Don’t Worry Anca Szilágyi
Johnny’s teaching math in the fall and we’re on our honeymoon. Venice, Rome, Paris, Amsterdam. A whole month. Sexy sexy cities for sexy sexy times. I planned most of it. He got Amsterdam.
Here we are at the Rijksmuseum and it’s too late, 5 pm, closed. We couldn’t sleep at all the night before, our first night in Amsterdam, the last leg of our trip: Airbnb sheets stained yellow, bed narrow, EuroVision blaring next door; and in the silences, inexplicable pounding, scraping sound of metal on metal, someone sobbing, a halting sort of sob, loud like they were pressing their mouth to the wall, then quieter and quieter, a wandering away.
“Oh well,” says Johnny. “Coffee shop?”
We bumble on to the first one we find, Reefer Madness, and sit down in the back, an herby haze to smooth over life’s wrinkles.
“This is nice,” I offer, relieved at least, to not be milling about yet another big museum. I lean back and exhale luxuriously. “Our honeymoon should be relaxing, after all.”
Johnny’s eyes go soft—melted butter, olive oil. Satisfied I’m not mad about the Rijks, I think.
We step out into the early evening.
“I’ve got just the place. I’ve been waiting all month for it.”
Off Leidensplein, the Times Square of Amsterdam: a smoky restaurant.
“The best in Europe.”
“But are ribs Dutch?”
Johnny shrugs, runs his large hand through his hair. It’s so thick it stands upright, makes me want to jump on his back and muss it up.
“What’s Dutch anyway? Potato? Cheese?” He sweeps his arm in a grand gesture and says with a relishing sneer, “Herring?” His eyes glitter. I snatch his arms down, hug him until he says ouch.
We each opt for the smoked ribs and a baked potato and the waiter eyes us with a twinkle, must think we’re fools. Heaping platters, fit for four. Four Americans, in fact, so make that eight. We rub our hands together. The salt is marvelous. The grease coats our lips, cheeks, fingers. Smack, suck. Tear strips of meat off the bone.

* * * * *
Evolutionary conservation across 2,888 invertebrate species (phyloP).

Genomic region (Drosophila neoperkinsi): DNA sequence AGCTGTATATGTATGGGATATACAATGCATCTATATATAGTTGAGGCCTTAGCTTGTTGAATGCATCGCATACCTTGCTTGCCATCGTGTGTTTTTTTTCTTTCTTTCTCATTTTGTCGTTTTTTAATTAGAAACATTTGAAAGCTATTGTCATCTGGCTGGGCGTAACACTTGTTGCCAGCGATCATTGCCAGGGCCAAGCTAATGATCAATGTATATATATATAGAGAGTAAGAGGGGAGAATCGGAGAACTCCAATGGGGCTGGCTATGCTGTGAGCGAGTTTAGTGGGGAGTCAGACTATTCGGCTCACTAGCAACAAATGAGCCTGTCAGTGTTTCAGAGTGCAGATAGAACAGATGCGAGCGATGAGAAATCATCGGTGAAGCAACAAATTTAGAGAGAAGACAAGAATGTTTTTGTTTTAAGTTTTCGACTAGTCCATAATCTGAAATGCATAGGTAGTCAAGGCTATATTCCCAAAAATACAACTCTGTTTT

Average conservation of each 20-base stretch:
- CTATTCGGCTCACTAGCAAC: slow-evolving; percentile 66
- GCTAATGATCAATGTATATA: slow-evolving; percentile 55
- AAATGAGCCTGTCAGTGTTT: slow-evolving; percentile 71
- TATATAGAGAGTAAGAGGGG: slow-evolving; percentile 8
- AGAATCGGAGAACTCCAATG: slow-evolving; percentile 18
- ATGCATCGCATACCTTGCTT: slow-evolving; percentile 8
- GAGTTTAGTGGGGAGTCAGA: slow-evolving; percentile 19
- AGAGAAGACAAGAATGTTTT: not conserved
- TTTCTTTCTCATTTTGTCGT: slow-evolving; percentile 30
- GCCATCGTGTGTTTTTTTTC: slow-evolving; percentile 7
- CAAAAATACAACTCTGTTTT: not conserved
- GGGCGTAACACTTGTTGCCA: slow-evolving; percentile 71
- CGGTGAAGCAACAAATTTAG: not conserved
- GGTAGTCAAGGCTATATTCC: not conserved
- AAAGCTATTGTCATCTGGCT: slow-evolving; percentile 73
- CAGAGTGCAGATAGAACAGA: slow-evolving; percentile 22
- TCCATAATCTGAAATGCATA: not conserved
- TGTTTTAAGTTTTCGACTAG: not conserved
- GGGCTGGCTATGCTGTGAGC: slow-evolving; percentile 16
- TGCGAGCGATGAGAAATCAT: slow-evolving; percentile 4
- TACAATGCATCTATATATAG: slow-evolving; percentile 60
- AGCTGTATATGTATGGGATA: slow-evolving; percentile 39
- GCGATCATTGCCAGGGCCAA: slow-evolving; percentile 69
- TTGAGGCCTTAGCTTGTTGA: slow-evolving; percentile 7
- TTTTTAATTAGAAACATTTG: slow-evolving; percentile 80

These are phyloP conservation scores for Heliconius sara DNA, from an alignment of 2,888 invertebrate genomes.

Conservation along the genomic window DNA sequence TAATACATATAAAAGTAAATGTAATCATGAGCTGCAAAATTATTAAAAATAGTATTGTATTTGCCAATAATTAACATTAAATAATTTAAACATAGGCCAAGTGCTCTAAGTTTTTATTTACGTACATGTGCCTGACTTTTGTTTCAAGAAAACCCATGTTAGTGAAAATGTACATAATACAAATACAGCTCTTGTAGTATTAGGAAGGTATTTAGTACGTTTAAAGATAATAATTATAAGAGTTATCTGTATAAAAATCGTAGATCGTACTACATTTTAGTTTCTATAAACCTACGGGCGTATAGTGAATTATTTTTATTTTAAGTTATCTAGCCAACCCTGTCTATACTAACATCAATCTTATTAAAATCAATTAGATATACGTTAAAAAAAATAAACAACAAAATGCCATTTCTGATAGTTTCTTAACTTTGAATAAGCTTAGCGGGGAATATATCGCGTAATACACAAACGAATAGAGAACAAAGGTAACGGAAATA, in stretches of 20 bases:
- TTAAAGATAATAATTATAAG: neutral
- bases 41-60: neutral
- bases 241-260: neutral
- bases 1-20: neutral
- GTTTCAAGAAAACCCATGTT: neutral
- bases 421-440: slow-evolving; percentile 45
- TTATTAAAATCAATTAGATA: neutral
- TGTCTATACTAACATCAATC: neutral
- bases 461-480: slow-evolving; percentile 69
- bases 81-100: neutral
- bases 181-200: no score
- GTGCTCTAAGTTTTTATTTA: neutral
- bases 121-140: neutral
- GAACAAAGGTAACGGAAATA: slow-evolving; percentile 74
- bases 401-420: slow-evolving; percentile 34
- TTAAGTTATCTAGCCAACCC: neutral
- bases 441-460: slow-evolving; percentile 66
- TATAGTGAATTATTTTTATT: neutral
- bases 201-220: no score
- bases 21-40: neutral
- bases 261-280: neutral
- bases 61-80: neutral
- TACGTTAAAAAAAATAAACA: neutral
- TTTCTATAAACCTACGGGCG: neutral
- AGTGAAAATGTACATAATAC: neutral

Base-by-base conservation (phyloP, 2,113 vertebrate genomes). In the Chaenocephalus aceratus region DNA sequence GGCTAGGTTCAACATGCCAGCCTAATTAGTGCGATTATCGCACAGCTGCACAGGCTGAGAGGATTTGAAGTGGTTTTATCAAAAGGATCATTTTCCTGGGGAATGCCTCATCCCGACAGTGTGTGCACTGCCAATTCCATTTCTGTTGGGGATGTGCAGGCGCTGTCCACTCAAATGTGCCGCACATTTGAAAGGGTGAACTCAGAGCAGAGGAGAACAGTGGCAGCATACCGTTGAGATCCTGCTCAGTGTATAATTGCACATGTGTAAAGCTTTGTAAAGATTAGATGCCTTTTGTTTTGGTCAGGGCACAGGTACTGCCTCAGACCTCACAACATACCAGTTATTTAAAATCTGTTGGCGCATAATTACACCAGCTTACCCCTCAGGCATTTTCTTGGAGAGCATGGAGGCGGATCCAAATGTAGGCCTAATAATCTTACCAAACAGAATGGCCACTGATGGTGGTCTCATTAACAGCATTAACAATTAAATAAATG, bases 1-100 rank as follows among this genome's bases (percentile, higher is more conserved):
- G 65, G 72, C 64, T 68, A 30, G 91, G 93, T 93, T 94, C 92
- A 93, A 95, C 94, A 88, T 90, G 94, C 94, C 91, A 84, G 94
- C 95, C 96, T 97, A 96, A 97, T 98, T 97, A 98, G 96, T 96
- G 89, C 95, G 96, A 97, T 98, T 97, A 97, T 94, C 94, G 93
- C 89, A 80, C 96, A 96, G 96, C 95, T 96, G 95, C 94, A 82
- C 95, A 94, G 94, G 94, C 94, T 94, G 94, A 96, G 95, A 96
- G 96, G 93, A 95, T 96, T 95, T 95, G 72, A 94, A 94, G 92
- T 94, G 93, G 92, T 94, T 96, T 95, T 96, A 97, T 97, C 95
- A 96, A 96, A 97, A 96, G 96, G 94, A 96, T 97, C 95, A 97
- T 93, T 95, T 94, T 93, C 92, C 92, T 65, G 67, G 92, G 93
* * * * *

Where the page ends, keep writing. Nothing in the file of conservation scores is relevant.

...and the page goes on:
Eat your salad, I almost say, but it’s just our honeymoon. Why nag?
Our bellies swell and groan.
“Wish I’d worn a sundress.” I’d let my gut hang. I feel it spill over my low rise jeans. Little beer-meat baby.
The weed-food coma spreads open my mind. Like there are big wide gaps, like the spaces in a video game. Leap to the platforms with red-capped mushrooms to make thoughts go ba-BLING.
“Well, we should see something of Amsterdam,” I say. Almost stamp my feet.
“Like what? The Red Light?”
My mind rifles.
“Anne Frank. That’s the one. Everyone goes.”
“Well,” he says, and I can see him tamping down an eye roll. “This way north, then cut west.” He’s memorized the map. Good boy.
“Is it even open?”
His fingers smudge oil in the pages of the guidebook. “’Til 10. Golly!” We grab hands. He leads the way.
The streets get busier and drunkier. Bunch of handsome scruffies sit on a dirty white couch on a broken terrace overlooking a canal, guzzling beer. Opera’s playing in their house, big windows open to the world. Like they’re looking to be looked at. Like Abercrombie models debauched. Nasty pretty frat boys on a gap year. One of them one day will murder a hooker. You can just tell.
Here come the sex shows. Pics of slick naked bodies in all variations of thrust. Johnny nudges me.
“How about it?”
“Well. If they’re short.”
There’s nothing to them. Acrobatics to a techno beat. Change positions when the rhythm shifts. In out twist thrust boom boom boom boom. I yawn.